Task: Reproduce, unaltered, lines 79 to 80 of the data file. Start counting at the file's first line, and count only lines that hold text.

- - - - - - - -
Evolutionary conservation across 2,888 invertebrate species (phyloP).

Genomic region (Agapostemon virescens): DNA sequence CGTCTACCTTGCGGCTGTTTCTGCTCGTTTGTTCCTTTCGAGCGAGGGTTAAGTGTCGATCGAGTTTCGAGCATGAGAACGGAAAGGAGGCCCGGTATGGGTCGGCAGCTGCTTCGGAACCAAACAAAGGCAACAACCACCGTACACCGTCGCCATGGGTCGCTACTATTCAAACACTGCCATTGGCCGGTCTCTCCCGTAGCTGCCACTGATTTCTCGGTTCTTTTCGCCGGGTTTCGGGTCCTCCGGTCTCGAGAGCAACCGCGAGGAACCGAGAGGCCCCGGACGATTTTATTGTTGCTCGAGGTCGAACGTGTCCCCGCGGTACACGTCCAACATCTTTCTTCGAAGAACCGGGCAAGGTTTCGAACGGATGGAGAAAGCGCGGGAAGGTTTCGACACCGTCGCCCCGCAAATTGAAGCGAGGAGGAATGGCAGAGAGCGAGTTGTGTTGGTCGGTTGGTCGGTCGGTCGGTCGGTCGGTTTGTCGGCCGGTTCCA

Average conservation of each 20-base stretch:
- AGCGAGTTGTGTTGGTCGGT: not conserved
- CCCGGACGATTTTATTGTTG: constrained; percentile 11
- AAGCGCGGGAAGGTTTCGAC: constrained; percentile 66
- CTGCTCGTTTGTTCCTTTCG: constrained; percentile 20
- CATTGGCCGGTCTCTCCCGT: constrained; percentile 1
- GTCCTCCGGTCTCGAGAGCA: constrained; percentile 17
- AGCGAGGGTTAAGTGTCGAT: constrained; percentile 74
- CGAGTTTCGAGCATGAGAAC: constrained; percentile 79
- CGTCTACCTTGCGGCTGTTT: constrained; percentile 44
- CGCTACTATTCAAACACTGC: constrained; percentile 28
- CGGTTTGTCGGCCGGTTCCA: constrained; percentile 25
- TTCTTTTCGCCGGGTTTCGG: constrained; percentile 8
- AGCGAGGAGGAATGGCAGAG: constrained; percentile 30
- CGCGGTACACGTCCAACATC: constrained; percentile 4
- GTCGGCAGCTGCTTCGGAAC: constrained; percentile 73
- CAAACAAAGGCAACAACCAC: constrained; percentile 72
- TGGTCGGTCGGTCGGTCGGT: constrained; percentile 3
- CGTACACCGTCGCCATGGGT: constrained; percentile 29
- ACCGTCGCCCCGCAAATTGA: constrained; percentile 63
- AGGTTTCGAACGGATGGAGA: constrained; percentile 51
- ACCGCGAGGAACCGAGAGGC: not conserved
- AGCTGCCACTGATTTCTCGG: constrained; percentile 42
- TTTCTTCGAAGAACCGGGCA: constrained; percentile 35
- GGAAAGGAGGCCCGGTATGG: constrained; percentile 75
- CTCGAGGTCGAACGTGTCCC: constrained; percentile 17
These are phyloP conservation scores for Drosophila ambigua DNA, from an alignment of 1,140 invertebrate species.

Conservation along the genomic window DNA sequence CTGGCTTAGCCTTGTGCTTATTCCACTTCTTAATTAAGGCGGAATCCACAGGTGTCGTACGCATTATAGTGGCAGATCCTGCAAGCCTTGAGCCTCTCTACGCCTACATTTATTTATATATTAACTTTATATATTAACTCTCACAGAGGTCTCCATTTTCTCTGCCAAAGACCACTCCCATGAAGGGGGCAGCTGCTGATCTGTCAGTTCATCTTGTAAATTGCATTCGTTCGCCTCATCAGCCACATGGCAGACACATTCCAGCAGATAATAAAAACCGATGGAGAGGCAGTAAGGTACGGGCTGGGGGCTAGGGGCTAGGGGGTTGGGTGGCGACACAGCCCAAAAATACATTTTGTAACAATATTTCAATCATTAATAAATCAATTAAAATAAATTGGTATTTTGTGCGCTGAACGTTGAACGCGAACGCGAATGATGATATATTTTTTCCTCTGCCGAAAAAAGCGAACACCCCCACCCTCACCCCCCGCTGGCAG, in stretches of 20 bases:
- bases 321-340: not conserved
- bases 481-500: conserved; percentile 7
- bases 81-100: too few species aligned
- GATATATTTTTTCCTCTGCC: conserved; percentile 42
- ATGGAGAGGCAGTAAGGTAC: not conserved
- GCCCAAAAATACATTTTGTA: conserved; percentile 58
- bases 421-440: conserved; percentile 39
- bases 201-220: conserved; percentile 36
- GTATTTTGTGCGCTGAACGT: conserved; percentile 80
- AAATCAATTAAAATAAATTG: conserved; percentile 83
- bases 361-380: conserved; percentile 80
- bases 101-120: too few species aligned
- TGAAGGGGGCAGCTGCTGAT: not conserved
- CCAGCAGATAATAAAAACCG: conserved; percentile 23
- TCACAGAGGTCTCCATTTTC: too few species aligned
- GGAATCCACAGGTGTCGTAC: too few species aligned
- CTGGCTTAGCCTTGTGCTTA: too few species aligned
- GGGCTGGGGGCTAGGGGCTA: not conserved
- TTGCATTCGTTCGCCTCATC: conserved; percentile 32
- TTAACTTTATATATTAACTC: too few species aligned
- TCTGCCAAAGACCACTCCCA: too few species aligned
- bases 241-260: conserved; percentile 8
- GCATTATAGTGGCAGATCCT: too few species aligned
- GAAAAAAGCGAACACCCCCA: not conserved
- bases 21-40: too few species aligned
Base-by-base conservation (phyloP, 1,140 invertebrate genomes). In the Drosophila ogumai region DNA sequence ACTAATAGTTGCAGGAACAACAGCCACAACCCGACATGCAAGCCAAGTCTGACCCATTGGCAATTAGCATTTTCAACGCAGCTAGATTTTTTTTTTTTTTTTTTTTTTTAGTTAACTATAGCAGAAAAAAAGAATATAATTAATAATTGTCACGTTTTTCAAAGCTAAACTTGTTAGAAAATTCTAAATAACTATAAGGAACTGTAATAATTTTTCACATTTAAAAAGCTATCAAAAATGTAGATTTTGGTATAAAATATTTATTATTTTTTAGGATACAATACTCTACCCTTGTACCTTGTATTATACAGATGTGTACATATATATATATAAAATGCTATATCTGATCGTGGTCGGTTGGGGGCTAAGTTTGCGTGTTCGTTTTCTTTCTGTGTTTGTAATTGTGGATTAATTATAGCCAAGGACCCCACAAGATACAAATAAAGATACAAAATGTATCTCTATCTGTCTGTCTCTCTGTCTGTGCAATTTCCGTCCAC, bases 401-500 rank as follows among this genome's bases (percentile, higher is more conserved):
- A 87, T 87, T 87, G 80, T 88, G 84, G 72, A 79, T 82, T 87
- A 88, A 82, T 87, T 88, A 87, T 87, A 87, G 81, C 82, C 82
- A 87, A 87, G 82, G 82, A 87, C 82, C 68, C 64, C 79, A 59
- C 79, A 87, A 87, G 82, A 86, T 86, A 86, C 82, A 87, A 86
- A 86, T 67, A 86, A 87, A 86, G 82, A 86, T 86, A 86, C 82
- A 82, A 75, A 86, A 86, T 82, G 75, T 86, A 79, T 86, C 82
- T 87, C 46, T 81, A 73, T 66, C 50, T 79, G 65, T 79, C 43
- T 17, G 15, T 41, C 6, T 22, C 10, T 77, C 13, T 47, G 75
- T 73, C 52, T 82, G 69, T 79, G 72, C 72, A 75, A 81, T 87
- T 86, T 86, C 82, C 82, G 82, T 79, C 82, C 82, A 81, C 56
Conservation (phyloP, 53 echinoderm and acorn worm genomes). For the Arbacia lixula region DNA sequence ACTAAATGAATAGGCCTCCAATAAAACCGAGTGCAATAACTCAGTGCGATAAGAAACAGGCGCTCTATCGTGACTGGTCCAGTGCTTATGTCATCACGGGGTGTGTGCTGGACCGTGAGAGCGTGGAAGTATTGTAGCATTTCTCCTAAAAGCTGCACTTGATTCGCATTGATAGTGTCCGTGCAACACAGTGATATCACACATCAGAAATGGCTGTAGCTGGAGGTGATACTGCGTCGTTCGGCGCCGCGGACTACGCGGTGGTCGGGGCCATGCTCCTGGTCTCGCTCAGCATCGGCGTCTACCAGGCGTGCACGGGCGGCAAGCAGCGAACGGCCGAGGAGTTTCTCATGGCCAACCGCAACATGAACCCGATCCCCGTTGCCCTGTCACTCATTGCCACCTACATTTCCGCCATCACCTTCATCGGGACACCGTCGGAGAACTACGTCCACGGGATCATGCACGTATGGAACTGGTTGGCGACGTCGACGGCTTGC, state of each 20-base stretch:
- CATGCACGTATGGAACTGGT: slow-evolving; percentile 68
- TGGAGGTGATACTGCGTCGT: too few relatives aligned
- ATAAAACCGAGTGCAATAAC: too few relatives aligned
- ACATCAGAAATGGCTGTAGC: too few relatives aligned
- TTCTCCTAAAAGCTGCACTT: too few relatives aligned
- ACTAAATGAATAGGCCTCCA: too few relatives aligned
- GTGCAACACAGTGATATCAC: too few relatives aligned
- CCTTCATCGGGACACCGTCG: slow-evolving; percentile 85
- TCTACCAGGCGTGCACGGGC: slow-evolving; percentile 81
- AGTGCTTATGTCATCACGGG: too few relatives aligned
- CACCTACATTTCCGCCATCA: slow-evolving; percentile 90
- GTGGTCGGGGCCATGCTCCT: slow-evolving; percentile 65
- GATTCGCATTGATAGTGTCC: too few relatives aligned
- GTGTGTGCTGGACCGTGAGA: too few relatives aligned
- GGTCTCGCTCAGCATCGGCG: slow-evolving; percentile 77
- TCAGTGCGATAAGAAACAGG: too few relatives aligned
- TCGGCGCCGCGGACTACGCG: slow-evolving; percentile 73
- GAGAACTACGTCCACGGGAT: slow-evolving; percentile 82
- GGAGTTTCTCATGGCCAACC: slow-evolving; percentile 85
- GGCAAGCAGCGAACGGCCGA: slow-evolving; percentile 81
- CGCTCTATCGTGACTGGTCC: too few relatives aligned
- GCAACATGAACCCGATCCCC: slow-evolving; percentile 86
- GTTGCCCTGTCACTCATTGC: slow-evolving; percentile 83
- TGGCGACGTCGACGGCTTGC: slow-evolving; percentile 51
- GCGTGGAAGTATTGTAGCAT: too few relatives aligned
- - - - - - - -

- GTGGTCGGGGCCATGCTCCT: slow-evolving; percentile 65
- GATTCGCATTGATAGTGTCC: too few relatives aligned